It’s been three months since Staples closed its doors in response to the outbreak of the novel coronavirus. Staples students, Westport residents and essentially the rest of America have locked up and stayed in their homes as shelter-in-place orders have swept across the nation. With the exception of essential services such as grocery stores, gas stations, restaurants (only with curbside pickup) and several other services, most of America’s businesses, small and large, have been shut down.
Due to the fact that the Chinese government covered up the spread of COVID-19 in the Wuhan Province until the situation escalated to a pandemic, the rest of the world has to deal with China’s intentional negligence (keep in mind the CCP did the same thing during the early 2000s with the SARS virus, but that is a whole article in itself). As a result, most of the world including China and the United States have shut down their economies, public facilities, have enforced stay at home orders and have taken drastic measures in an effort to “flatten the curve” (to prevent an overload of domestic health systems).
However, in the process of mitigating the spread of the virus, we have become tunnel-visioned and I believe we have reacted irrationally without thought of how to get our country back to work. According to USNews, one in four Americans are out of work. In addition, CNN tallied that by April 30, 30 million Americans had filed for unemployment.
The question I and many others are asking is how is this lockdown and reaction to the pandemic sustainable? Unless we open up soon, a significant population of this country will be completely out of work, unable to feed their families and unable to pay their rent.
There is a suffocating culture of fear around this virus. Anyone who dares to ask questions about when they can get back to work are condemned by virtue signalers who shame them as anti-old-people, pro-death, irresponsible and more. This is no way to have a conversation as we can’t be blinded by this virus–we need to start discussing how to get Americans back to work.
According to Spiked, a British publication, the UK media class has been lecturing citizens not to go outside, “don’t be a burden” and stay inside. It seems that not just in the UK, but in the US as well as many other nations, the fear behind the coronavirus has given birth to a new culture of conformity. If you don’t follow the government and media word for word, if you don’t stay inside, if you don’t wear your mask (which there have been debates about the actual effectiveness of this practice) you’re dangerous and a social outcast.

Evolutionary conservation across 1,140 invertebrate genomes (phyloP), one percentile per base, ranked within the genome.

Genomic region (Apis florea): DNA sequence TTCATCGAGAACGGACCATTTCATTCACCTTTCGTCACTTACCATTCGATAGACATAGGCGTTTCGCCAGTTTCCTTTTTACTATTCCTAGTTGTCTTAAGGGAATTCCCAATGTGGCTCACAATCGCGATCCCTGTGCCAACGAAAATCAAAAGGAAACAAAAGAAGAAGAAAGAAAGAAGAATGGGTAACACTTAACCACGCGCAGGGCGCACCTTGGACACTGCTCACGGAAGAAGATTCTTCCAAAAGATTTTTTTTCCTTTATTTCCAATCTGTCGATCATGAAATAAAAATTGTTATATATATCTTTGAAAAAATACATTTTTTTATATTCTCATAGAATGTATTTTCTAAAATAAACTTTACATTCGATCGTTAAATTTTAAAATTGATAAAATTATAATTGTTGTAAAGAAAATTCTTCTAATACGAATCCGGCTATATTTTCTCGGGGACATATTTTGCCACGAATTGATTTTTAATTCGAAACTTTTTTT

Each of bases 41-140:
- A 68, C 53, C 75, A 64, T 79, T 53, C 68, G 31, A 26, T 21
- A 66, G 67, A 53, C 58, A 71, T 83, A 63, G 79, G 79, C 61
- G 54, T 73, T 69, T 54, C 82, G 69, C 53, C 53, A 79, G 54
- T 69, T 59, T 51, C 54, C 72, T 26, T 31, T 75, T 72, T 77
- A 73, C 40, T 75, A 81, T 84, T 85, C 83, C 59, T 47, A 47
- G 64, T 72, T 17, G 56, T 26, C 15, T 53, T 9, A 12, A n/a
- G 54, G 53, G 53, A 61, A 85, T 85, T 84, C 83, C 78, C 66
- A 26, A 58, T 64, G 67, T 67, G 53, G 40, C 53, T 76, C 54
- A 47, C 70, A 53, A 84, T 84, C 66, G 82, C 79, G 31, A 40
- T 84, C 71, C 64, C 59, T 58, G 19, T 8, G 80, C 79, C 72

One country that has taken a different approach to the lockdown situation is Sweden. I was surprised to find Sweden to be the nation to keep their economy open and develop herd immunity, as the nordic country has a dominating liberal and “social justice” culture. In fact, I would assume Sweden to be one of the countries to impose more strict coronavirus mitigation policies.
Despite all of this, Sweden has kept its economy open, has not enforced a widespread lockdown and has not imposed tremendously strict measures of control on its people. The man behind Sweden’s COVID-19 response is Anders Tegnell, Sweden’s state epidemiologist.
In an interview moderated by the president of the International Center for Journalists, Joyce Barnathan, Tegnell elucidated the rationale behind the Swedish response. “We start throughout using the methods we always use in public health, having sort of a conversation with the public, putting a lot of trust in the public and giving a lot of responsibility to the individuals which is exactly what our communicable disease laws are telling us to do.”
As you can see, contrary to the US, UK, New Zealand and many other nations, Sweden has put more trust in its people to make healthy and smart decisions. It didn’t shut down its economy and didn’t force most of its people out of work. In fact, what Sweden actually did was formulate a response that can be sustainably maintained for months, if years to come.
“The Swedish strategy is sustainable for a long, long time,” Tegnell said. While we will need to analyze Swedish statistics on deaths and contractions of the virus after the situation dies down to get a clearer picture, I would make the bet that the Swedish response is saving more lives than shutting down a domestic economy would.
I do agree with the argument that we cannot simply reopen the American economy in one fell swoop. We must open up our economy in stages and get our citizens back to work. What is very important to note about the Swedish response is that Sweden was very proactive in the fact that it analyzed the industries and places with highest transmission rates, such as restaurants in Italy and Austria as they formulated their own response.
Tegnell’s response focused on not locking down their whole economy, but minimizing transmission so as to not overwhelm their national health system by focusing on the areas that carry the highest rates of transmission. We know that the big businesses will survive but with no revenue, small ones don’t have the savings to keep afloat.
Life will go on and more of these pandemics will occur in the future as they always have. The United States as well as the world has a lot to learn from the coronavirus pandemic. Next time, we’re going to need to come up with a better response because a shutdown such as this is definitely not sustainable nor the best solution